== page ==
Yesterday I was making my black (purple?) bean soup and my little ‘helper’ was scooting around the kitchen and managed to pull the cookie cutters out of the cabinet; he was getting great enjoyment scattering them all over the floor.  Since I never make cookies, and the ‘cutters’ are plastic, I wasn’t worried.  Then he climbed over to the stove, pulled himself up and reached for the gas knobs.  Sh*t, I thought, we have a problem.  I guided him away from the stove and told him that only mommy and any celebrity chef that graces our kitchen could touch the stove (Daddy’s more of a toaster oven or grill kind of guy).  He went back to his cookie shapes on the floor.  A few days prior we had an incident involving crayons and the radiator (we have those old, cabinet-sized radiators in each room, each with its own aluminum cover painted white).  I kept Nick from coloring the radiator cover.  But something was pulling at my gut – my little baby has grown into a little Mr. Independent toddler and it’s no longer about just kisses and clean diapers, it’s about guidance and enforcement.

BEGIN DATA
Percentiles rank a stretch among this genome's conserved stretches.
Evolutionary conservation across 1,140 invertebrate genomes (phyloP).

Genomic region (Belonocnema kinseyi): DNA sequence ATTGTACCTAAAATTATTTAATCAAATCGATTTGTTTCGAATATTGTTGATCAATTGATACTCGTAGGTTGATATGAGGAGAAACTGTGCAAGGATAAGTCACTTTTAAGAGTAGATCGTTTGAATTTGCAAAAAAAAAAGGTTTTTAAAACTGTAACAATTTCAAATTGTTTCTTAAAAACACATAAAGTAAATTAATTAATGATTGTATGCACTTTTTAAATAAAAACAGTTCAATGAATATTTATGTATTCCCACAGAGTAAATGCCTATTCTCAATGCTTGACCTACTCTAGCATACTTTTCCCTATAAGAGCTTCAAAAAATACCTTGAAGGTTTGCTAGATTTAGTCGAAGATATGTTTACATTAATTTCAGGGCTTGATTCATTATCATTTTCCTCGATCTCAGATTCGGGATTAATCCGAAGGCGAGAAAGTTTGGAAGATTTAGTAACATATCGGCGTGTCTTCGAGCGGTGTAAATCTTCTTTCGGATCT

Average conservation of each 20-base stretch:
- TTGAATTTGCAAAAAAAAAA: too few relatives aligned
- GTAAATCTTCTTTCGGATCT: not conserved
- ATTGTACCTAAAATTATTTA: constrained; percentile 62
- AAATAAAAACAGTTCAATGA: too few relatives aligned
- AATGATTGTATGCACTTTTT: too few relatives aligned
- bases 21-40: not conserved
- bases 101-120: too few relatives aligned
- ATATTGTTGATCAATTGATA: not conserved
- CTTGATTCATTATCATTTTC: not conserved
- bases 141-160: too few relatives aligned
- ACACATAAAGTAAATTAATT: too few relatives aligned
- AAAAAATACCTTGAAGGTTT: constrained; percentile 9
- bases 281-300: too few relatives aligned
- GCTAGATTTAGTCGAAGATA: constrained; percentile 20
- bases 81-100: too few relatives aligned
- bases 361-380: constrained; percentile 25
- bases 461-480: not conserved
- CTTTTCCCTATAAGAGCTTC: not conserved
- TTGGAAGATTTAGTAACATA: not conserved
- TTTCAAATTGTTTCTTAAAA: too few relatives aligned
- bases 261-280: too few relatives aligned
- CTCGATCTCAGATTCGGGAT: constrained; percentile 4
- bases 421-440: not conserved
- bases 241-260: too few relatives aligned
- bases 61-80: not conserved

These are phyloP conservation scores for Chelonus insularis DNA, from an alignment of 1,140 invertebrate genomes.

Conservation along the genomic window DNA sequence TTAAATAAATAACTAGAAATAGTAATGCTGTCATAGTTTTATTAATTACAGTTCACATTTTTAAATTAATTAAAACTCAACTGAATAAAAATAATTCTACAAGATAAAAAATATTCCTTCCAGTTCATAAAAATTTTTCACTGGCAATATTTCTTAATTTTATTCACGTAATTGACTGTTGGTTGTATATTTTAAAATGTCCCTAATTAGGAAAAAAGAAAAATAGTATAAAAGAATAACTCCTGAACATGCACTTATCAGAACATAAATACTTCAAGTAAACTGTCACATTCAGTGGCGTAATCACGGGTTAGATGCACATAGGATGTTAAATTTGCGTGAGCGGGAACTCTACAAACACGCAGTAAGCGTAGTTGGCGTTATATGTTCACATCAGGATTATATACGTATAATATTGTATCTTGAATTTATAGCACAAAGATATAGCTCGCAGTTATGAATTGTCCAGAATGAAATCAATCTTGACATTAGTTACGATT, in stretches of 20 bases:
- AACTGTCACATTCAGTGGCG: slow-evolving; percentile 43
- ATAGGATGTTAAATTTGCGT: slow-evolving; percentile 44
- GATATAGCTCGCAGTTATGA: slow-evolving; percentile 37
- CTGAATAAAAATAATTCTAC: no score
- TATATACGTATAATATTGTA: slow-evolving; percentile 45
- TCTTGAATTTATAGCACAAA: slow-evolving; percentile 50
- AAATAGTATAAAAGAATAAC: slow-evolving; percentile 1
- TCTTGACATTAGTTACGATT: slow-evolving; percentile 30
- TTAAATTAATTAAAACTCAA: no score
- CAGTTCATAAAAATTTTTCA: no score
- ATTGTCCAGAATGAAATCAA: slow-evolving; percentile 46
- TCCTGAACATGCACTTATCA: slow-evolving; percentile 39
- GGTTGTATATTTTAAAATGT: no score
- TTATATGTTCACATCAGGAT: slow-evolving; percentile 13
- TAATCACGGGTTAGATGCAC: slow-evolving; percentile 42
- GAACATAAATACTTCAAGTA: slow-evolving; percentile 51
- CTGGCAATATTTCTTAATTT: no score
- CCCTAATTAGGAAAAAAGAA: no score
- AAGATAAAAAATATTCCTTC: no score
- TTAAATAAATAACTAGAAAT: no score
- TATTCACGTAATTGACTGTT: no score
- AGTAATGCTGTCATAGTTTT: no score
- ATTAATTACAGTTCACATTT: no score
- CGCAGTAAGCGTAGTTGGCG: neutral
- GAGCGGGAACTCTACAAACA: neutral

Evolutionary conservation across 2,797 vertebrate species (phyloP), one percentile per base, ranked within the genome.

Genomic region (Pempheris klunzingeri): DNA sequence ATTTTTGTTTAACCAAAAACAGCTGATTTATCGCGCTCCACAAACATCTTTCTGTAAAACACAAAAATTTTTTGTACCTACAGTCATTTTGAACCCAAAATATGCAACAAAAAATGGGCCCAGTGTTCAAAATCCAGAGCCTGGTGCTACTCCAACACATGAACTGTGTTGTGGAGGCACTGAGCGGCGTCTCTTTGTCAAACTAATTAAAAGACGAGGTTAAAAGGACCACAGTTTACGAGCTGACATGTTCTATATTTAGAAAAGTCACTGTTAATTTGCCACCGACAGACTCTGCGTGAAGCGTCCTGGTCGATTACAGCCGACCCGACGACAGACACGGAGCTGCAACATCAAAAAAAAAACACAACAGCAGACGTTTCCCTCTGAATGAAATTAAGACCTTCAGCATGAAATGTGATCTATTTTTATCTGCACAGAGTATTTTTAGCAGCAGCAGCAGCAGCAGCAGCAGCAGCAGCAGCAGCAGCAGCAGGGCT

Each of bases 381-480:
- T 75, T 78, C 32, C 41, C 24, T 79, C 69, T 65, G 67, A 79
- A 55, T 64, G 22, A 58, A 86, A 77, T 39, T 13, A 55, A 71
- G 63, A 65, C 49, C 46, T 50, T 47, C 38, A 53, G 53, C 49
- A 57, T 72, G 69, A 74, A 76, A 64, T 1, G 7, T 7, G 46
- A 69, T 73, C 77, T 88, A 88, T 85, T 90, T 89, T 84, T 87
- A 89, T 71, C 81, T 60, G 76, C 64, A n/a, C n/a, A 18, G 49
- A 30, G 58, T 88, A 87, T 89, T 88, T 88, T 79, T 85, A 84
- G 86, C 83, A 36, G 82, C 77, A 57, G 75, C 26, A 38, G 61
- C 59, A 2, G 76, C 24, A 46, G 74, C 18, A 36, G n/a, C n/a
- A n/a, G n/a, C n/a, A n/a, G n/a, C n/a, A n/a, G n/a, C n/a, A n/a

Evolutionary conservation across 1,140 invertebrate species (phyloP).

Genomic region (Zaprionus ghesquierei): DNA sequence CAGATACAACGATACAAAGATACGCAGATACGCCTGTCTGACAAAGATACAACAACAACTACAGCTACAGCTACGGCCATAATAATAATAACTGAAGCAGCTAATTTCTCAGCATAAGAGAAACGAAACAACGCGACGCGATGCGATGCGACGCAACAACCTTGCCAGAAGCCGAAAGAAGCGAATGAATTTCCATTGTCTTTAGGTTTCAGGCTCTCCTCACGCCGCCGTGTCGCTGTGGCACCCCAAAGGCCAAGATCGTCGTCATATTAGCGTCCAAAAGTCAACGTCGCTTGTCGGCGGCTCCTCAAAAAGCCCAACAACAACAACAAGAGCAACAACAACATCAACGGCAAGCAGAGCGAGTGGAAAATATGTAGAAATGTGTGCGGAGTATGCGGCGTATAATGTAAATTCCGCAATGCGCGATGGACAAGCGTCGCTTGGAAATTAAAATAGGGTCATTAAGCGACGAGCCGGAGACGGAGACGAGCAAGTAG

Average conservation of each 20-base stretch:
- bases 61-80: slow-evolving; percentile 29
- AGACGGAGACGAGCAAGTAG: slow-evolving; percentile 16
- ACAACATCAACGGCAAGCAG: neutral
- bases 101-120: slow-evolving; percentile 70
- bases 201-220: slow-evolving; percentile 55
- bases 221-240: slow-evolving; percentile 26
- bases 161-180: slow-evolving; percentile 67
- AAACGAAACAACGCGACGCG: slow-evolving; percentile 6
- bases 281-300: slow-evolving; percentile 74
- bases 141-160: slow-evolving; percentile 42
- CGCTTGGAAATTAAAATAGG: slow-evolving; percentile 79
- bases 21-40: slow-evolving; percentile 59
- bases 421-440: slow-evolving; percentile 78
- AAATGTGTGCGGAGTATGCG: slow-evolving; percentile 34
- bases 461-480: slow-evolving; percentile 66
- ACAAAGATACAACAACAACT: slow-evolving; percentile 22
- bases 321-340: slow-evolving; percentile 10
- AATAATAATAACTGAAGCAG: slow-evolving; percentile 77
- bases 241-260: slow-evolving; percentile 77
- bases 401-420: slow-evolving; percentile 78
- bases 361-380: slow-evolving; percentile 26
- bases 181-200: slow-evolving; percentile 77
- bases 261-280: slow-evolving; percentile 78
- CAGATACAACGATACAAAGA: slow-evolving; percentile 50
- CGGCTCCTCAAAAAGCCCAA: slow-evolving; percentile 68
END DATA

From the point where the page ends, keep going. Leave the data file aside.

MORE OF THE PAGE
Baby grows into toddler.  Mommy becomes/realizes she already is an adult.  What’s going on here?       

Maybe at some level, I don’t really feel like much of a grown up because I’ve reverted to Sesame Street and playing with blocks and I spend a lot of time hanging out with a 14 month-old little boy who is curiously obsessed with the Velcro on his sneakers.   

I think paying bills and reviving (or having the felons replace) dead grass is not really so much of an issue.  But what I find really scary is the ever-moving frontier of motherhood, or the what is the child up to now feeling?  It’s a little unnerving to arrive at an ‘adult’ age and realizing you know a lot less than you thought you did, and when it comes to the baby rearing, you barely know anything at all.  It’s like a daily test of your own character, and every stimulant is a chance for exploration or censorship, beyond the obvious, like sharp objects and gas ovens. Yes, we can scribble on the coloring book, no, we don’t eat crayons.     

I’m relying on a vigilance and an intuition I would not typically use before little man came on to the scene, nor perhaps a vigilance and an intuition I even knew I had.  I started this blog telling you all that I was an objective, numbers junkie, and I was ok with that.  This baby has given me a not only a new perspective on the world (mamma bear defends baby cub – especially from rickshaws and felons) but also a new perspective on myself (mamma bear is more capable than she thinks).

The young keep us young.  Nick has done a good job keeping this grown-up young.  He’s also done wonders with his ancient Grandma!